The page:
Overall 141.11(0.94-1.30)0.273
GA vs. AAEthnicity(C)111.08(0.88-1.32)0.373
  (A)31.18(0.83-1.67)0.318
 MethodTaq110.89(0.62-1.26)0.002
  PCR41.15(0.85-1.55)0.492
 SourcePB130.92(0.66-1.29)0.002
  HB21.16(0.88-1.53)0.732
 GeneInterleukin-6 promoter50.60(0.30-1.180)0.001
  Interleukin-6 receptor31.14(0.50-2.90)0.077
  Interleukin-1031.07(0.77-1.50)0.972
  Interleukin-10 receptor21.03(0.71-1.49)0.631
 Overall 150.98(0.76-1.27)0.005

[i] GG, AG, AA, homozygotes for the common allele, heterozygotes, and homozygotes for the rare allele, respectively. Controls deviate from Hardy-Weinberg equilibrium (χ2, P<0.05). Effect after correction for Hardy-Weinberg equilibrium deviation. C, Caucasian; A, Asian; PCR, polymerase chain reaction; Taq, Taqman-polymerase chain reaction; PB, population-based; HB, hospital-based.

G:C polymorphisms and MM susceptibility

As shown in Fig. 4, based on heterogeneity, the dominant model GG/CC has an appropriate effect model in the detection of the MM. The results in Fig. 4 clearly show that the GG genotype for the IL-6 promoter and IL-1β would increase MM risk by approximately 81% compared with the CC genotype. Correspondingly, G:C polymorphism for IL-1β1464G>C and IL-6572G>C would increase MM risk (Table III). Meanwhile, the sub-analysis findings suggest that hospital-based samples were more accurate in the detection of the G:C polymorphism in MM patients (OR=1.02, 95% CI, 0.62-1.42, P=0.001; Fig. S2). Although, other subgroup analyses such as ethnicity, genotyping methods and IL type did not have any significant effect on MM prognosis and therefore they were ignored (Fig. S2).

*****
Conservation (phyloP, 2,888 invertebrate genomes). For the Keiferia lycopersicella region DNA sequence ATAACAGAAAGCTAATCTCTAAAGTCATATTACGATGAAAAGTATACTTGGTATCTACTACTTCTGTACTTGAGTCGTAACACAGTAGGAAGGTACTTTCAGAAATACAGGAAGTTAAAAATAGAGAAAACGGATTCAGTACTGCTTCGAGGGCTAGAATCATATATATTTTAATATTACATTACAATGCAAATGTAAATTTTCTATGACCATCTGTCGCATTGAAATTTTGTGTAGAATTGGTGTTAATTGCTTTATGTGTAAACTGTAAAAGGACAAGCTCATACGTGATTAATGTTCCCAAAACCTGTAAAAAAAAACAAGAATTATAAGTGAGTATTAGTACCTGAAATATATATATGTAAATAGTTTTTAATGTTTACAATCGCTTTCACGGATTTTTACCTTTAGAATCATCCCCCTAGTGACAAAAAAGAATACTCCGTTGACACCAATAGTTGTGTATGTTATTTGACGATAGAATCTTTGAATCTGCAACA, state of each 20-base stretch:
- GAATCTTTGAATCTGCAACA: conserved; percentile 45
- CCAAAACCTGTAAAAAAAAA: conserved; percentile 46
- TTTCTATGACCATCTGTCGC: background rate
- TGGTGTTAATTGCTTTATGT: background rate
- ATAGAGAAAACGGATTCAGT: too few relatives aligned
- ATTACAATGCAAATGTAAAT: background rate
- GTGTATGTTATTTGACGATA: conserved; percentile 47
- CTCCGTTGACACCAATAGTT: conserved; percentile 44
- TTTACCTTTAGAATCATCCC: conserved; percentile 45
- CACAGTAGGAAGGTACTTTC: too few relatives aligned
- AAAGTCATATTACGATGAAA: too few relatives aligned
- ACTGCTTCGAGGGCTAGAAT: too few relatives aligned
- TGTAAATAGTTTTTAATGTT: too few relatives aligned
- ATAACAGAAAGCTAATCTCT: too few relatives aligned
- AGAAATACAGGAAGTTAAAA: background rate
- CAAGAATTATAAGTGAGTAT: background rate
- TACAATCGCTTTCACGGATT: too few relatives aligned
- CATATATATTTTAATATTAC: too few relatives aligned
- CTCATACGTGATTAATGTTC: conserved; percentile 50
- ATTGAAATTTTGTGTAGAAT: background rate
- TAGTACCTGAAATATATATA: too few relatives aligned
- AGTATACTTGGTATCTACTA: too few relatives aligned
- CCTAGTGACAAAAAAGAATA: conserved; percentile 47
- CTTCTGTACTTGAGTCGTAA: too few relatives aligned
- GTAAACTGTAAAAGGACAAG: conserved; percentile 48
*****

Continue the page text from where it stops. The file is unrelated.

Table III

Meta-analysis results for G:C gene polymorphism.

Table III

Meta-analysis results for G:C gene polymorphism.

AlleleSubgroupNumber studyOR95% CIP-value
GG vs. CCEthnicity(C)91.21(0.50-2.93)0.001
  (C, M)31.17(0.74-1.86)0.96
 MethodTaq111.21(0.57-2.57)0.001
 SourcePB101.19(0.51-2.80)0.001
  HB31.25(0.88-1.78)0.89
 GeneInterleukin-6 promoter111.24(0.97-1.58)0.9
 Overall 131.16(0.61-2.19)>0.001
GC vs. CCEthnicity(C)90.96(0.31-2.92)0.001
  (C, M)31.11(0.63-1.92)0.97
 MethodTaq110.92(0.34-2.47)0.001
 SourcePB100.94(0.30-2.93)0.001
  HB31.15(0.83-1.59)0.67
 GeneInterleukin-6 promoter111.18(0.94-1.48)0.97